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REL Midwest Ask A REL Response

Teacher Workforce

September 2018


What does the research say about the relationship between incentives and teacher recruitment? What does the research say about incentives to recruit in other professions such as health care?


Following an established Regional Educational Laboratory (REL) Midwest protocol, we conducted a search for research reports and descriptive studies on the relationship between incentives and teacher recruitment. In addition, we searched for resources related to recruitment incentives in other professions such as health care. For details on the databases and sources, keywords, and selection criteria used to create this response, please see the Methods section at the end of this memo.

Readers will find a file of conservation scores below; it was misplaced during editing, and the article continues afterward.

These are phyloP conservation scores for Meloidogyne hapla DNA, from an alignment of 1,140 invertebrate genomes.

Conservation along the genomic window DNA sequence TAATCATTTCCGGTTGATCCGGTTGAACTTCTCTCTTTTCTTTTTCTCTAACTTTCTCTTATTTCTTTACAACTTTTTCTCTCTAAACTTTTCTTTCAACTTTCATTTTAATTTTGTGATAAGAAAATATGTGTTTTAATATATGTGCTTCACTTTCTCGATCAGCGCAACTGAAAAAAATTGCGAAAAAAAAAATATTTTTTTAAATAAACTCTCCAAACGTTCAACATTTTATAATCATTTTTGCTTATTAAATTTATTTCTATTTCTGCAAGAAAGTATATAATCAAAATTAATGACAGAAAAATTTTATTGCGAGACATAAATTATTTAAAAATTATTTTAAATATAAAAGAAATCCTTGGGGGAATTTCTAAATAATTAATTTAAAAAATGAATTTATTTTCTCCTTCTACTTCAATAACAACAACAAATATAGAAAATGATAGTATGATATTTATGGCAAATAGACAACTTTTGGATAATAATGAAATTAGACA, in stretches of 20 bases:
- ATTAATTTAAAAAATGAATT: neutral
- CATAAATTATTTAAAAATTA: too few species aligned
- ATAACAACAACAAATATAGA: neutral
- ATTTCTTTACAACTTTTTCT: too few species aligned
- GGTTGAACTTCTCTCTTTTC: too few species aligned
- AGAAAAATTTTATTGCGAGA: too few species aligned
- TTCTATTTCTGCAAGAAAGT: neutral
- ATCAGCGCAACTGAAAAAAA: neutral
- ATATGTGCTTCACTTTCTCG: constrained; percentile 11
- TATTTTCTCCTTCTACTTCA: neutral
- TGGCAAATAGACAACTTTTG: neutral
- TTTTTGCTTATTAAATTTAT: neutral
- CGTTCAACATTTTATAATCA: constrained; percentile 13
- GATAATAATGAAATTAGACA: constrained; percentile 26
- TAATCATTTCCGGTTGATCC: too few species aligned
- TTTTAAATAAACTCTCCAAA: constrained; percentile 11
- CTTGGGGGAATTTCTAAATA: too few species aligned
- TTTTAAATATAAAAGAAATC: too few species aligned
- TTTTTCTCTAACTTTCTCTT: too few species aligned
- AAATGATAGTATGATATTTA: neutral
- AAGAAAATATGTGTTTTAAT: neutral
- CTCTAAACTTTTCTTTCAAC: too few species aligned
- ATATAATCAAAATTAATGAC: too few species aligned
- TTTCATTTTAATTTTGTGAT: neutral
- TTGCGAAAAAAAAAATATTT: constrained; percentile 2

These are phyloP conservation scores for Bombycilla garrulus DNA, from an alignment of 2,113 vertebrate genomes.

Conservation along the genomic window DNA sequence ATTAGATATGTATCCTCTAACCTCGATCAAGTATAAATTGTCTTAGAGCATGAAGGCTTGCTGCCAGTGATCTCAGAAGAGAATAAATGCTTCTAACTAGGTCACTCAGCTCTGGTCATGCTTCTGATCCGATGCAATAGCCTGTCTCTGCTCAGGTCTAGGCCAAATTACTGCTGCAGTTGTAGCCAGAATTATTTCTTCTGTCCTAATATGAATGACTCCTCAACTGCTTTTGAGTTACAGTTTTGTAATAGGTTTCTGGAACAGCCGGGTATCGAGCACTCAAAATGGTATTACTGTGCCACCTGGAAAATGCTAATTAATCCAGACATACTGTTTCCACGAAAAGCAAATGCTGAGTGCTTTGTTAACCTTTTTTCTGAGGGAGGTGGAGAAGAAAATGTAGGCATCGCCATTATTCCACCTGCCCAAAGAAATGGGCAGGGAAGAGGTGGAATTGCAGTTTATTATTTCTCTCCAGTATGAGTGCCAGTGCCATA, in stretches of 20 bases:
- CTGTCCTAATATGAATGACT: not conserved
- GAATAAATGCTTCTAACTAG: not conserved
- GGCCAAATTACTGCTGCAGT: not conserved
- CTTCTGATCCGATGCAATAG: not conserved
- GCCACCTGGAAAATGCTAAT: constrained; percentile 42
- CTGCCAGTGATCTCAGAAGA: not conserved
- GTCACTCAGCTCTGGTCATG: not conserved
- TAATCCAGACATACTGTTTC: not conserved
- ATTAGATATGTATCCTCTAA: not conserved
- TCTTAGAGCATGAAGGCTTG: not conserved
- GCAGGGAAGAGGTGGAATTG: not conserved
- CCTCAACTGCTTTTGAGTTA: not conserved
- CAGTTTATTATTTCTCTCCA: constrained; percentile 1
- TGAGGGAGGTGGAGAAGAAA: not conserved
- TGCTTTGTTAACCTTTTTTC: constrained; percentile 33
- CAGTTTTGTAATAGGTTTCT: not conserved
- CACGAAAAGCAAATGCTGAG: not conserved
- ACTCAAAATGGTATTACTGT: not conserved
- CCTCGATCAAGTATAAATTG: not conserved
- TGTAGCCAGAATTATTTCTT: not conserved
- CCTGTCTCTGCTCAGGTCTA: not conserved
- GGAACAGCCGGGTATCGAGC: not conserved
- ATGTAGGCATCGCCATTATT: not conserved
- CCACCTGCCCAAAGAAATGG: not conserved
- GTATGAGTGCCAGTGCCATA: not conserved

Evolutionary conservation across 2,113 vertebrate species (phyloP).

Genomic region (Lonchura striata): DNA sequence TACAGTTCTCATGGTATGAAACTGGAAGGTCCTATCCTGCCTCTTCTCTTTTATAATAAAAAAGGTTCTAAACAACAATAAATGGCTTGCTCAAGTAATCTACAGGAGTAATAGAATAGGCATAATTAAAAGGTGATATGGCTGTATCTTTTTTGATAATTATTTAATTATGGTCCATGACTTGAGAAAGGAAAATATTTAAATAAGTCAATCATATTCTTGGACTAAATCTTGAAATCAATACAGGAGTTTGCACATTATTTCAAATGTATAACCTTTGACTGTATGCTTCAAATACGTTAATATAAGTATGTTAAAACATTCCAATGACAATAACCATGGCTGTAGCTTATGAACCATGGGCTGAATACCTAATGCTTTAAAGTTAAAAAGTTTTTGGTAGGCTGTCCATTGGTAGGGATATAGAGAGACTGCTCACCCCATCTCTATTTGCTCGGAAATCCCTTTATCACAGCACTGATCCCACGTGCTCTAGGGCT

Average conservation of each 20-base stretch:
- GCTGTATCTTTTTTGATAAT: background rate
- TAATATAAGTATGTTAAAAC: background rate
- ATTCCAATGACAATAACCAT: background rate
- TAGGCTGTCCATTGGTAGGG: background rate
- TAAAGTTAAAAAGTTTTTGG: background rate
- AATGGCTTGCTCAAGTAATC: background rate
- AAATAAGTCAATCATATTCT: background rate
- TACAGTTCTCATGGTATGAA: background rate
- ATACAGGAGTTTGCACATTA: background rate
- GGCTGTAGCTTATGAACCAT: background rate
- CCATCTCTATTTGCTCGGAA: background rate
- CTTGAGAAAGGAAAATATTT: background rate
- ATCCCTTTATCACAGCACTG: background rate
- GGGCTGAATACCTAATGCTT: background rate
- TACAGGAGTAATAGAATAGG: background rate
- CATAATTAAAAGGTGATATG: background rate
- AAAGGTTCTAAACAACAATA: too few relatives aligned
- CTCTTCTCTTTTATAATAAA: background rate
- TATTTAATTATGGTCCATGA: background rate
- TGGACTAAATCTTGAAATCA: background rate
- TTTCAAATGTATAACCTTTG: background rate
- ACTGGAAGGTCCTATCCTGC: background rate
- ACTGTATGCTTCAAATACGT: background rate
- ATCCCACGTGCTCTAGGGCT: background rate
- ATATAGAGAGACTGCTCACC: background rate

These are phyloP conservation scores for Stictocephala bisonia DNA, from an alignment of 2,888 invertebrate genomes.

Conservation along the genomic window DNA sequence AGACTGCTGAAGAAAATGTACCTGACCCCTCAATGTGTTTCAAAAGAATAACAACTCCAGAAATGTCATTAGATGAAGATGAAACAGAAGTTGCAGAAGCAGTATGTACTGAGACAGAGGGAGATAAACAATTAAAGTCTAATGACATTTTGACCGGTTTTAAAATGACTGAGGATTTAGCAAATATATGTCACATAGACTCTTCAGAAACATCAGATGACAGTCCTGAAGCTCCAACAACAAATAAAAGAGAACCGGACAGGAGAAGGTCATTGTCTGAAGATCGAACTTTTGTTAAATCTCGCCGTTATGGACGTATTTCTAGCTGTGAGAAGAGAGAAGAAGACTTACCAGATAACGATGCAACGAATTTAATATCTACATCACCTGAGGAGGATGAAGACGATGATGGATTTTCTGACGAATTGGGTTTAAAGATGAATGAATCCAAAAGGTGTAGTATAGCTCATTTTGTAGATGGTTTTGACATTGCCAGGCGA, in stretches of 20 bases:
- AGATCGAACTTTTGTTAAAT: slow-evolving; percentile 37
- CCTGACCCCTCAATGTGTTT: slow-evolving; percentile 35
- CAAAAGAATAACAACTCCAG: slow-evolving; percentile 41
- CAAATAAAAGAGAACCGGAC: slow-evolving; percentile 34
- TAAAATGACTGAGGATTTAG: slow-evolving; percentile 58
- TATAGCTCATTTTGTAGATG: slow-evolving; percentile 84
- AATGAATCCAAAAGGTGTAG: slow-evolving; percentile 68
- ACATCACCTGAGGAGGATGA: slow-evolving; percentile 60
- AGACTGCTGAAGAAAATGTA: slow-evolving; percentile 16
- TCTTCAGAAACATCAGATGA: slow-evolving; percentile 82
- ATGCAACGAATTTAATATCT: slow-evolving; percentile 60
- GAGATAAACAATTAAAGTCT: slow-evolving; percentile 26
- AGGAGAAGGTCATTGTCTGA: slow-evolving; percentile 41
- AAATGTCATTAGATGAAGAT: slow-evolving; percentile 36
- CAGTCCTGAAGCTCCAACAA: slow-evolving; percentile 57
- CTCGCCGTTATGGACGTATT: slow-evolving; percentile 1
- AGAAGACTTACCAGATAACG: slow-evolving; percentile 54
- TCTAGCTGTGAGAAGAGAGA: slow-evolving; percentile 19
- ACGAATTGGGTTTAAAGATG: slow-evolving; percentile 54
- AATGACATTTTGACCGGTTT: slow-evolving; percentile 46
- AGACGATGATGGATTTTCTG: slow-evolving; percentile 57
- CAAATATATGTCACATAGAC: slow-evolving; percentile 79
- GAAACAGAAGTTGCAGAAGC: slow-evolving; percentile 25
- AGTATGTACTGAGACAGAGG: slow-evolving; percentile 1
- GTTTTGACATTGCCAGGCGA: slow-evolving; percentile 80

Below, we share a sampling of the publicly accessible resources on this topic. References are listed in alphabetical order, not necessarily in order of relevance. The search conducted is not comprehensive; other relevant references and resources may exist. For each reference, we provide an abstract, excerpt, or summary written by the study’s author or publisher. We have not evaluated the quality of these references, but provide them for your information only.

Research References

Appalachia Regional Comprehensive Center. (2014). ARCC Teacher Compensation Initiative: Literature review. Charleston, WV: Author. Retrieved from